Post a Comment Print Share on Facebook
Featured Banken und Internet kmpktBerufscheck Marxismus Fachblatt Science Constantin van Lijnden

War in Ukraine: Washington privately urges Moscow to end nuclear threats

The consequences would be "catastrophic" if Russian President Vladimir Putin carried out his threat to use nuclear weapons in the war in Ukraine, a senior adviser to President Joe Biden warned on Sunday (September 25th).

- 5 reads.

War in Ukraine: Washington privately urges Moscow to end nuclear threats

The consequences would be "catastrophic" if Russian President Vladimir Putin carried out his threat to use nuclear weapons in the war in Ukraine, a senior adviser to President Joe Biden warned on Sunday (September 25th).

On the ground, annexation referendums by Russia, described as a "sham" by Kyiv and the West, continue in four regions of Ukraine controlled in whole or in part by Moscow, while the Ukrainian President, Volodymyr Zelensky, has sworn to liberate the whole country.

The United States has asked Russia through private channels to end its rhetoric agitating the nuclear threat in the war in Ukraine, a weapon whose use would have, warns Washington, "catastrophic" consequences. "We have been very clear with the Russians, publicly and privately, to stop talking about nuclear weapons," US Foreign Minister Antony Blinken said in an interview with CBS News broadcast Sunday. .

"It is very important that Moscow hears us and knows that the consequences would be horrible. And we have been very clear about this", underlined the secretary of state. "Any use of nuclear weapons would have catastrophic effects for the country that uses them, of course, but also for many others."

Protests against Vladimir Putin's partial military mobilization order appear to have continued in the Russian republic of Dagestan since Sunday, with videos showing clashes between police and the public. Video footage posted on social media shows police arresting demonstrators protesting against orders to conscript 300,000 more Russians into the army for the war effort in Ukraine.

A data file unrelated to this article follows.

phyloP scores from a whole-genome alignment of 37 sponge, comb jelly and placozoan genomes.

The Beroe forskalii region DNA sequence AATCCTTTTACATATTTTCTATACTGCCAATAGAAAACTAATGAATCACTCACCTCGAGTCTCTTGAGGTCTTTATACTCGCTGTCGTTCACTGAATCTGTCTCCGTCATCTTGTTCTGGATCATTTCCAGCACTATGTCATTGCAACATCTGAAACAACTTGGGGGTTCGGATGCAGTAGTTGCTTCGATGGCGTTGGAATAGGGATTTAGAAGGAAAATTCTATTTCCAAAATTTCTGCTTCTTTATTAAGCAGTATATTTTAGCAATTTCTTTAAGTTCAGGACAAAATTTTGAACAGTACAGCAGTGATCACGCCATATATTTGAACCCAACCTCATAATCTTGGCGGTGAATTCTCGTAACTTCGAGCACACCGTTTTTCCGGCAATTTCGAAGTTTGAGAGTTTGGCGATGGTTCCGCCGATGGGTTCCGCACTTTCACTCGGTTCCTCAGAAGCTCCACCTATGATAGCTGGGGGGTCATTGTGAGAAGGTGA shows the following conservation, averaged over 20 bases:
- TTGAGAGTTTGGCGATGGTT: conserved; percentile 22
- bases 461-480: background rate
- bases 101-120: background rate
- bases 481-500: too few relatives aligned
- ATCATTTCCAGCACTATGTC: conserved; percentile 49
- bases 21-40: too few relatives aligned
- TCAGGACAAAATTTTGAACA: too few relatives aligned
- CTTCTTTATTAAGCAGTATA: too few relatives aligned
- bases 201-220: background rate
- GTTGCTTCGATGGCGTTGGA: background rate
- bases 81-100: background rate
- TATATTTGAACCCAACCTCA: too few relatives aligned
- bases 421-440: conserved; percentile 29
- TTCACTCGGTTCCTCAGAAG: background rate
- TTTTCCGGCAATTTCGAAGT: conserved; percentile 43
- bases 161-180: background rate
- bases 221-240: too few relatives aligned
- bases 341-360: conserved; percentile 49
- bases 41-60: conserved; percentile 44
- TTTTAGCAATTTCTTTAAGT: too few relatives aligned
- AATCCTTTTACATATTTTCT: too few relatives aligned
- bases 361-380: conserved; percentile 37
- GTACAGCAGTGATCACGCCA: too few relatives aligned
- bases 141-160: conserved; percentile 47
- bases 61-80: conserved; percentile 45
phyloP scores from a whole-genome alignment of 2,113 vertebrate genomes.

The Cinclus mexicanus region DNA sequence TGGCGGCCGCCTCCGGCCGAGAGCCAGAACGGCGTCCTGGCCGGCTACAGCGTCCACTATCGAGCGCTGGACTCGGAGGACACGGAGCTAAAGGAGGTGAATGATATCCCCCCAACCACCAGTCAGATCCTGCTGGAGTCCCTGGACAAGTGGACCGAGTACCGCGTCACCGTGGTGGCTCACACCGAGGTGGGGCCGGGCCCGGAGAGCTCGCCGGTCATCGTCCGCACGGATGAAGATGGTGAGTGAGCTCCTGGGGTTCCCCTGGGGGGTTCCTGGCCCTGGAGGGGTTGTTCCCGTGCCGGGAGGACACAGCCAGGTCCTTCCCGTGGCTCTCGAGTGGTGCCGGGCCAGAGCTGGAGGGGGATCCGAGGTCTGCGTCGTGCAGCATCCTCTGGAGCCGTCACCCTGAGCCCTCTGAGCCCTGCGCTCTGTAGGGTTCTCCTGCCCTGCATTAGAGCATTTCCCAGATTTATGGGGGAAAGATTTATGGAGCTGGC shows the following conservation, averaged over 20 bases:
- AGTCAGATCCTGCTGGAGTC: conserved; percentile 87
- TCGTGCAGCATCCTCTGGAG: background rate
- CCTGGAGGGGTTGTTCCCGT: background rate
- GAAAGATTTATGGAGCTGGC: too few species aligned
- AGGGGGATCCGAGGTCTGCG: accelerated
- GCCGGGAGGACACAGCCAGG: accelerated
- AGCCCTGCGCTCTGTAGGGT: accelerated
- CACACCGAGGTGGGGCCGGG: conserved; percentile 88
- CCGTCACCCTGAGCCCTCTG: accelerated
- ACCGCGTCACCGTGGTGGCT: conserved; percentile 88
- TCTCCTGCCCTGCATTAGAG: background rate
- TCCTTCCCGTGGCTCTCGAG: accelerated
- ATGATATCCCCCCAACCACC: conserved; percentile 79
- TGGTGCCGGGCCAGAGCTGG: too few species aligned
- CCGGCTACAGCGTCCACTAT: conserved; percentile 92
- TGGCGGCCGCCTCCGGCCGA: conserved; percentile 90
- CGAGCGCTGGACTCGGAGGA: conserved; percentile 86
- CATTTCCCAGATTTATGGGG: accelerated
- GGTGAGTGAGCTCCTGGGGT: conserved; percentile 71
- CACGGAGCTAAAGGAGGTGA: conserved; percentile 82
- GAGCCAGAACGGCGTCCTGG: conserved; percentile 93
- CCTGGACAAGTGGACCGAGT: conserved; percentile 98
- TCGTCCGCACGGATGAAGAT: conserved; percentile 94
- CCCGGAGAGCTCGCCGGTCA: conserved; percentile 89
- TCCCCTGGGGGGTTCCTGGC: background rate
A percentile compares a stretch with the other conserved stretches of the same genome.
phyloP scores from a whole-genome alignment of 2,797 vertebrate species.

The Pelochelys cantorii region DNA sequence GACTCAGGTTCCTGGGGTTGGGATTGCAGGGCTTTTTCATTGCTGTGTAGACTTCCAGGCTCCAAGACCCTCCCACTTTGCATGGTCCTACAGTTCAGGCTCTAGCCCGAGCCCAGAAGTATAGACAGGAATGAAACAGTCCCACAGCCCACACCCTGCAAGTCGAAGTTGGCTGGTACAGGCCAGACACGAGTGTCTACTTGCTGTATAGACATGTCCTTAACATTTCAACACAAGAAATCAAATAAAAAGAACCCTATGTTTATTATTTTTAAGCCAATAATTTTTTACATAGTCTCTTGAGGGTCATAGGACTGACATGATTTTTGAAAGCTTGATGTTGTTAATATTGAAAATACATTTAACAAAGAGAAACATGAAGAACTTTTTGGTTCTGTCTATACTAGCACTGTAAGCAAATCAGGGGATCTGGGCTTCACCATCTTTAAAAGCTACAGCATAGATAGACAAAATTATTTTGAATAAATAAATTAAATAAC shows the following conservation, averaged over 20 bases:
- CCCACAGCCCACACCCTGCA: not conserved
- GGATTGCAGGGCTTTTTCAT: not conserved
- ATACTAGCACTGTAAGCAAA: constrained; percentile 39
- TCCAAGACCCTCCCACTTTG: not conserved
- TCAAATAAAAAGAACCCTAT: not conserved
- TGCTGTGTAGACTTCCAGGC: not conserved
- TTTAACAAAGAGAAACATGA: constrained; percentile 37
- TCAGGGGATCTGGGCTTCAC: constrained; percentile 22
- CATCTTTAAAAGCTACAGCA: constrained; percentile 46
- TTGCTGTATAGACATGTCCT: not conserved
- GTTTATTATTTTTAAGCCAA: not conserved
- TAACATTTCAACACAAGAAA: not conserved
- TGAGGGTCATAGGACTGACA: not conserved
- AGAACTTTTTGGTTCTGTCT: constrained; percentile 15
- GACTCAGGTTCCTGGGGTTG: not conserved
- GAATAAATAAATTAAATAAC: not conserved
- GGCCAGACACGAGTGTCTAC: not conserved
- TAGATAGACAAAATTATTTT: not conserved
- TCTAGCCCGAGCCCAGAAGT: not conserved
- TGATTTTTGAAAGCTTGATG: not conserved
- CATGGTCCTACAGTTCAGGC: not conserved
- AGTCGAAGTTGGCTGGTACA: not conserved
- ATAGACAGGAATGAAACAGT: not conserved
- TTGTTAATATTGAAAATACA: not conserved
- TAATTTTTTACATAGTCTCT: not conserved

Volodymyr Zelensky has vowed to liberate the whole country as Russia continues its "referendum" in occupied areas of Ukraine and so-called election workers accompanied by masked gunmen knock on doors to get people to vote. Ukraine's president said the country's armed forces would reject Russian forces and retaliate against "every strike from the aggressor". He vowed that Ukraine would regain control of the southern Kherson region and eastern Donbass, saying: "All murderers and torturers will be brought to justice."

Israel's ambassador to kyiv announced on Sunday that the Jewish state would take in 20 Ukrainian soldiers injured during the seven-month conflict with Russian forces in order to treat them. "Israel will take in for treatment 20 Ukrainian soldiers who were seriously injured during the war," Michael Brodsky tweeted.

"The first two will arrive in Israel today and will be taken care of at Tel Hashomer hospital" near Tel Aviv, said the diplomat, who has been stationed in kyiv since July 2021. "Treatment includes prostheses and rehabilitation," he added. A medical source confirmed to AFP that two soldiers were on their way to Israel, and a spokeswoman for the Ukrainian embassy in Tel Aviv said the first patients were expected to arrive "soon".

As soon as he heard Russian President Vladimir Putin announce a "partial mobilization" for war in Ukraine, Alex, a former Russian officer, jumped into his car and drove to Finland with a single suitcase. "I don't want to kill my Slavic people, my brothers, my sisters," the 40-year-old told AFP from a modest hotel room in the Nordic country, where he arrived on Thursday.

"I have a physical disgust to be in the presence of our Russian citizens who support the war", explains the one who is today a computer engineer. Born in Crimea, a peninsula in southern Ukraine annexed by Russia in 2014, Alex testifies without his full identity being revealed, for fear of the consequences for his wife and daughter whom he had to leave behind in Russia.

Japan intends to ban exports of chemical weapons-related products to Russia and is "deeply concerned" about the possible use of nuclear weapons, Chief Cabinet Secretary Hirokazu Matsuno said Monday. Reuters reported that Japan had also added 21 Russian organizations, such as scientific laboratories, to the list of entities subject to export bans.

"Japan is deeply concerned about the possibility of nuclear weapons being used during Russia's invasion of Ukraine," Matsuno told media, adding that Japan would continue to work with the international society to support the Ukraine and sanctioning Russia

Avatar
Your Name
Post a Comment
Characters Left:
Your comment has been forwarded to the administrator for approval.×
Warning! Will constitute a criminal offense, illegal, threatening, offensive, insulting and swearing, derogatory, defamatory, vulgar, pornographic, indecent, personality rights, damaging or similar nature in the nature of all kinds of financial content, legal, criminal and administrative responsibility for the content of the sender member / members are belong.